An Evergreen Guide to Camera Movement

Camera movement in 'Bad Boys'Credit: Sony
Learn all about the camera movements that make your storytelling skills shine. 

You know the old saying—filmmaking is a visual medium. That means that every shot within your work has a meaning and a reason behind it. And it's not just the way you compose shots, but the movement behind each shot, as well. 

Well, what are the different types of camera movements? And how do they affect the way we feel about each scene or shot? 

Today, we're going to go over these kinds of ideas and look at a few examples of camera movements you can master and use to get the audience to feel the way you want and truly wrap them up in the story you're trying to tell. 

Let's get started. 

An Evergreen Guide to Camera Movement

Camera Movements 

We tend to only focus on the most famous of camera movements, the oner, but there are lots of other camera movements that directors and cinematographers employ to set the tone of the film or television show and to get coverage of every scene.

Let’s go over a few of them.

  1. Static / Fixed Shot

A shot where the camera does not move. This gives the effect of stasis, which can set up where we're going or give us a window into what is happening. 

Example: The wide shot in Lawrence of Arabia where we see a rider come toward us is a static shot. 

  1. Zoom Shot

The camera's lens is adjusted to increase or decrease the camera's field of view, magnifying a portion of the scene without moving the camera. This can pull us into or back from the action. It allows the audience to feel like we are coming and going. It can also change our perception of the scene as more information is revealed. 

Example: Stanley Kubrick's Barry Lyndon uses zooms to take us into and out of the personal reactions of characters. And it delivers information to the audience as well. 

  1. Pan Shot

The camera rotates from side to side so that it aims more to the left or right. The camera does not change the location. This can change the focus of the audience from one item to another, or reveal new information. It can also establish an eyeline of a character. 

Example: Hitchcock pans along with Tippi Hedren's character in The Birds as she enters and exits the school house. 

  1. Tilt Shot

The camera rotates to aim upward or downward without changing the location. Tilt is sometimes called "pitch" of the shot. It can show us a reveal of something or establish character and their status in a scene. 

Example: In Avengers, we get a tilt up to reveal Captain America in his suit, establishing his power and leadership in the scene.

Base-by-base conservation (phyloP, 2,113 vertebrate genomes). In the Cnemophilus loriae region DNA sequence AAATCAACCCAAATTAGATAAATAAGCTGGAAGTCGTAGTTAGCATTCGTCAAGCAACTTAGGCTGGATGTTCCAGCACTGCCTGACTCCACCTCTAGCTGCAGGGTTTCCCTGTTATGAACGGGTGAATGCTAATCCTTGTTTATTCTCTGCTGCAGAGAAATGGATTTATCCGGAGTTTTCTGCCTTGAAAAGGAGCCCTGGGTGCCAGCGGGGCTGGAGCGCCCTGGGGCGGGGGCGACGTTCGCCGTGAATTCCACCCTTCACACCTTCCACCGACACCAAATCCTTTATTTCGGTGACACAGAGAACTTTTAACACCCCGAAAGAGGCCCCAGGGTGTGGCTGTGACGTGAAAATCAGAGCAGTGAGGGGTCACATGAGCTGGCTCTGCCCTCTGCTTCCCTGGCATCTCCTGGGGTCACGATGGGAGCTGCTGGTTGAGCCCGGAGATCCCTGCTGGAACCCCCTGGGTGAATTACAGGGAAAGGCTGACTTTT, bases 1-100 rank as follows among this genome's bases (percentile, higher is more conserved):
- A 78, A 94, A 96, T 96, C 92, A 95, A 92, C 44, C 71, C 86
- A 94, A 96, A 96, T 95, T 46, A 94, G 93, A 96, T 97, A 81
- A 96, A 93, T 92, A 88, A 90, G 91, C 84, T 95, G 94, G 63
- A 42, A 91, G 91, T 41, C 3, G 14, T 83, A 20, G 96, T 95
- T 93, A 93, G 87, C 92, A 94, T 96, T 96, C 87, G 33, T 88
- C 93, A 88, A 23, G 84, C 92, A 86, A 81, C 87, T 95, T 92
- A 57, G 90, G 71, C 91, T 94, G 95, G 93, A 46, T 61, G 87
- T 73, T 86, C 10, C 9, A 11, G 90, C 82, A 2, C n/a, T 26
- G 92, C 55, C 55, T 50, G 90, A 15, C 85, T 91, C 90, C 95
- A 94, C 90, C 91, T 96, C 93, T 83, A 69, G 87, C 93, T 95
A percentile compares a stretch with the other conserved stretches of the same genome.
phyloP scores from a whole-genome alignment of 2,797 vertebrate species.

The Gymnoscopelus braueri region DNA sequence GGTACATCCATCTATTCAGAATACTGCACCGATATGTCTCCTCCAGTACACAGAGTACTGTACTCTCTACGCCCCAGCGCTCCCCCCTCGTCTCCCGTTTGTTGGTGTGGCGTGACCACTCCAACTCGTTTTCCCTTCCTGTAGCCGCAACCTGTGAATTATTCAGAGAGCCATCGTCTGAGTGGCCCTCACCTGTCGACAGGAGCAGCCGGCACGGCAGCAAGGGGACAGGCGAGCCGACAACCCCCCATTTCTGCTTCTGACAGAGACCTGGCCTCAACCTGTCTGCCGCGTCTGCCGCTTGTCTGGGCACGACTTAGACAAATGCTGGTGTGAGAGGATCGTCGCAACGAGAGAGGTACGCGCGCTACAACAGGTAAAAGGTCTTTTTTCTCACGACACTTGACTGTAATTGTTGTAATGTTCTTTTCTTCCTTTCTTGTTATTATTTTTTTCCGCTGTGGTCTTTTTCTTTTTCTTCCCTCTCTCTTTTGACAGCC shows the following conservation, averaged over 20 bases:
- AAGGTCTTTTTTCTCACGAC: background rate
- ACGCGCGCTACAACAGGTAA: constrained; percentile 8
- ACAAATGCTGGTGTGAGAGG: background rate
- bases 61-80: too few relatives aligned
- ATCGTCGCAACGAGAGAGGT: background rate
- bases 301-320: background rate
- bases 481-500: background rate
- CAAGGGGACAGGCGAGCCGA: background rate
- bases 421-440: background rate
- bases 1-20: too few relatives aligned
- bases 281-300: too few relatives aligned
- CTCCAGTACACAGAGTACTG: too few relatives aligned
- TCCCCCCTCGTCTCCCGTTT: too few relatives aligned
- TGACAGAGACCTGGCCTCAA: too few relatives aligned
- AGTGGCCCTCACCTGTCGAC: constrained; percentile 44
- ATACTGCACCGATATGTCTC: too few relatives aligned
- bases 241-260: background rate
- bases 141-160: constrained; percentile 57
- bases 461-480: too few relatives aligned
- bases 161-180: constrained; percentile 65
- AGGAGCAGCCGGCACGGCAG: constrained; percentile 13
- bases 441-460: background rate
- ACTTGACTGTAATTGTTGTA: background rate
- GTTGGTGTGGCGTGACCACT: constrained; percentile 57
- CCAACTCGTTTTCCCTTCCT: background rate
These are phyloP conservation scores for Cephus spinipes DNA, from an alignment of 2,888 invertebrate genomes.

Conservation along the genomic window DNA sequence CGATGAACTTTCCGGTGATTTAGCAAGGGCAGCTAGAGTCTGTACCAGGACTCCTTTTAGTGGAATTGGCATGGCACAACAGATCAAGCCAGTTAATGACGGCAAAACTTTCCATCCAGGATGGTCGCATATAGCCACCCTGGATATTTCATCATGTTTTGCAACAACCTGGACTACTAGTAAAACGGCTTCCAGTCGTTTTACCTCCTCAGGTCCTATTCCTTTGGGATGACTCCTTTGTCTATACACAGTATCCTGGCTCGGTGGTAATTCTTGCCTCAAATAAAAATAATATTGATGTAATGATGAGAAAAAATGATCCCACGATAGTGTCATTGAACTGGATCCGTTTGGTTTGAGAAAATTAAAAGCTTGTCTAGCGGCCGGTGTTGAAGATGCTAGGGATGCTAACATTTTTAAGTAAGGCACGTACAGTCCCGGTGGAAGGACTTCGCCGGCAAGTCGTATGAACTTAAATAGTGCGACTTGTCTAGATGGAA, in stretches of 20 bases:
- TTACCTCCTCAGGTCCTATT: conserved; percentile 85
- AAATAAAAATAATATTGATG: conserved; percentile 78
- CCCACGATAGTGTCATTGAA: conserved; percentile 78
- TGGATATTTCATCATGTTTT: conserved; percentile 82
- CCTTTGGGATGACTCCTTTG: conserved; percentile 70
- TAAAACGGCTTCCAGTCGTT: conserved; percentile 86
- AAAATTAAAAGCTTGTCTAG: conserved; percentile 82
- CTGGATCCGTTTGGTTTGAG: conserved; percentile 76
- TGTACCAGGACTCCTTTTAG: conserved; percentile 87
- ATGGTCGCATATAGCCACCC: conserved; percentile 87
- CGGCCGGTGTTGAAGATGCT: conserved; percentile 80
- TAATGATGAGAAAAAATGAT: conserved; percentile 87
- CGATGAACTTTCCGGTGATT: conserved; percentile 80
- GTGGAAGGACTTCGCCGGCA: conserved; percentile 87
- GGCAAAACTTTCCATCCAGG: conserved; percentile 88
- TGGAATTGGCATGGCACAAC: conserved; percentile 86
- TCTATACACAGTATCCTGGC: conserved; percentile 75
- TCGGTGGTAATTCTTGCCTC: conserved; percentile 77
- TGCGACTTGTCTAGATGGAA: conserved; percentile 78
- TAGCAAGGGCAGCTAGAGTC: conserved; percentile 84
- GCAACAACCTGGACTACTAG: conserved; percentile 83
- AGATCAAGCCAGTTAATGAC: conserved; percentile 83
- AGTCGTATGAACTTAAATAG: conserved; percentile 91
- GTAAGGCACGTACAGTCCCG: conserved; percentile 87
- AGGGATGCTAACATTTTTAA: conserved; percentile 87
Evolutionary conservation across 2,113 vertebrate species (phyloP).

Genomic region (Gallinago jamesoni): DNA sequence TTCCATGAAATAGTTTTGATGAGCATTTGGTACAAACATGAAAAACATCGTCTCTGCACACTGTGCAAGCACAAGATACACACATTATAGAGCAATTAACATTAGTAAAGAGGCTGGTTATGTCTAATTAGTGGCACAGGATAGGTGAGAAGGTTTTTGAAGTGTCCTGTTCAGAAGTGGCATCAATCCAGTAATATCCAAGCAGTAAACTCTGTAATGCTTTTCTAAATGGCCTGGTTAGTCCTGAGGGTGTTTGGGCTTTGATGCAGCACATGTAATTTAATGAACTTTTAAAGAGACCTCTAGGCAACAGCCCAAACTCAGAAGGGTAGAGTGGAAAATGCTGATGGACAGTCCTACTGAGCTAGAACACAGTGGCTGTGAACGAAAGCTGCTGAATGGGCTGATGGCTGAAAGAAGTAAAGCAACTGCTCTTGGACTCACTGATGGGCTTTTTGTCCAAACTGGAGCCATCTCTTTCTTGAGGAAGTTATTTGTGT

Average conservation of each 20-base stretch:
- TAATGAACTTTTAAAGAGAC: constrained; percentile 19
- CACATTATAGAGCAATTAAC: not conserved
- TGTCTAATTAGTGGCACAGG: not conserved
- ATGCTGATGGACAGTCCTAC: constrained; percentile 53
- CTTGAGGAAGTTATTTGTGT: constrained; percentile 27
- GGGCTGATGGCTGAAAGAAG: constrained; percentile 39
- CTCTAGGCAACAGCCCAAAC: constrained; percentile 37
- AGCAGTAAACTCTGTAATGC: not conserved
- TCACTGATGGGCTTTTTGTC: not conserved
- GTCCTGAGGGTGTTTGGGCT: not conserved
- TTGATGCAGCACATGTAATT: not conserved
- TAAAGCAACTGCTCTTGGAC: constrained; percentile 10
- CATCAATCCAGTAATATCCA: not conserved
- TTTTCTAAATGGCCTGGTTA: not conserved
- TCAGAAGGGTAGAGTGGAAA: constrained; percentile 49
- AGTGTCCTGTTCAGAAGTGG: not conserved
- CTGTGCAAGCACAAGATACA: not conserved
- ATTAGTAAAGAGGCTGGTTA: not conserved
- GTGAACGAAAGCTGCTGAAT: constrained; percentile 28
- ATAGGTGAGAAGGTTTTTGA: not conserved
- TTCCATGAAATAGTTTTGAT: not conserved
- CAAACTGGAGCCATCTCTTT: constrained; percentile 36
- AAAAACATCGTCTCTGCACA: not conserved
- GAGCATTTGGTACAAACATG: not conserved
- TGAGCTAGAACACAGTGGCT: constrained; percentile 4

1. Swish Pan / Whip Pan

A whip pan is a type of pan shot in which the camera pans so quickly that the picture blurs into indistinct streaks. Wes Anderson, Paul Thomas Anderson, and Damien Chazelle love these. They add to the frenetic quality of a scene, instantly amping up pacing and exciting the audience. 

Example: This supercut of whip pans in Wes Anderson movies shows how the director uses them to establish place as well as keep the story moving. 

  1. Swish Tilt Shot

The camera rotates to aim upward or downward without changing the location at a fast speed. It can be used to direct our attention or make us have to refocus on the area of story in which we're now involved. 

Example: When Superman takes off, we swish tilt upward to see how fast and how far he's gone. 

  1. Tracking Shot

The camera moves and follows a subject. This adds motion and can charge a scene with purpose. We are imbued with the character's emotion while walking. 

Example: In John Wick, this silenced pistol fight tracks with both these characters as they try to kill one another. 

  1. Crab Shot

Here's a super technical term. It's a version of tracking, trucking, and dollying. This is side-to-side movement at a constant distance from the action at hand. It will imbue the feeling of the actor we're following, whether a chase or a saunter. 

Example: In Jackie Browne, we crab beside Jackie as she nonchalantly returns from a trip, unbeknownst to us she's carrying drug money. 

  1. Arc Shot

An arc shot is a camera move around the subject, somewhat like a tracking shot, where the camera moves in a rough semi-circle around the subject. Michael Bay loves these shots. This allows the audience to take a beat and synthesize information as the characters in the story do. 

Example: This shot from Bad Boys allows an introduction to the characters as they understand the stakes of the world. 

  1. The Oner, or Long Take 

A one-shot or continuous shot feature film is a full-length movie filmed in one long take by a single camera or manufactured to give the impression it was a singular action. This allows us a unique window into the character's perspective as we travel with them for an elongated take in real-time. We get information art the same rate as they do and we get a perfect window into their world. 

Example: This oner from Boogie Nights introduces us to the swinging '70s and the nightlife it has to offer. 

Summing Up Camera Movements 

As you can see, mastering these basic camera movements can help you impart lots of focus and feeling onto the audience watching your work. Whether you're trying to be an auteur filmmaker, a landmark cinematographer, or you just want to call out the right shots in your writing, knowing complex camera movements helps you understand the cinematic language at play. 

Check out our guide to types of film lightsfilm lighting techniques, and of course composition for beginners!

If you are looking for advice from the masters, look no farther than Steven Spielberg's 10 filmmaking tips, or these 6 Coen brothers quotes to inspire your process!

Let us know your thoughts in the comments.      

Check out more from our Manfrotto Week: Camera Movement coverage!

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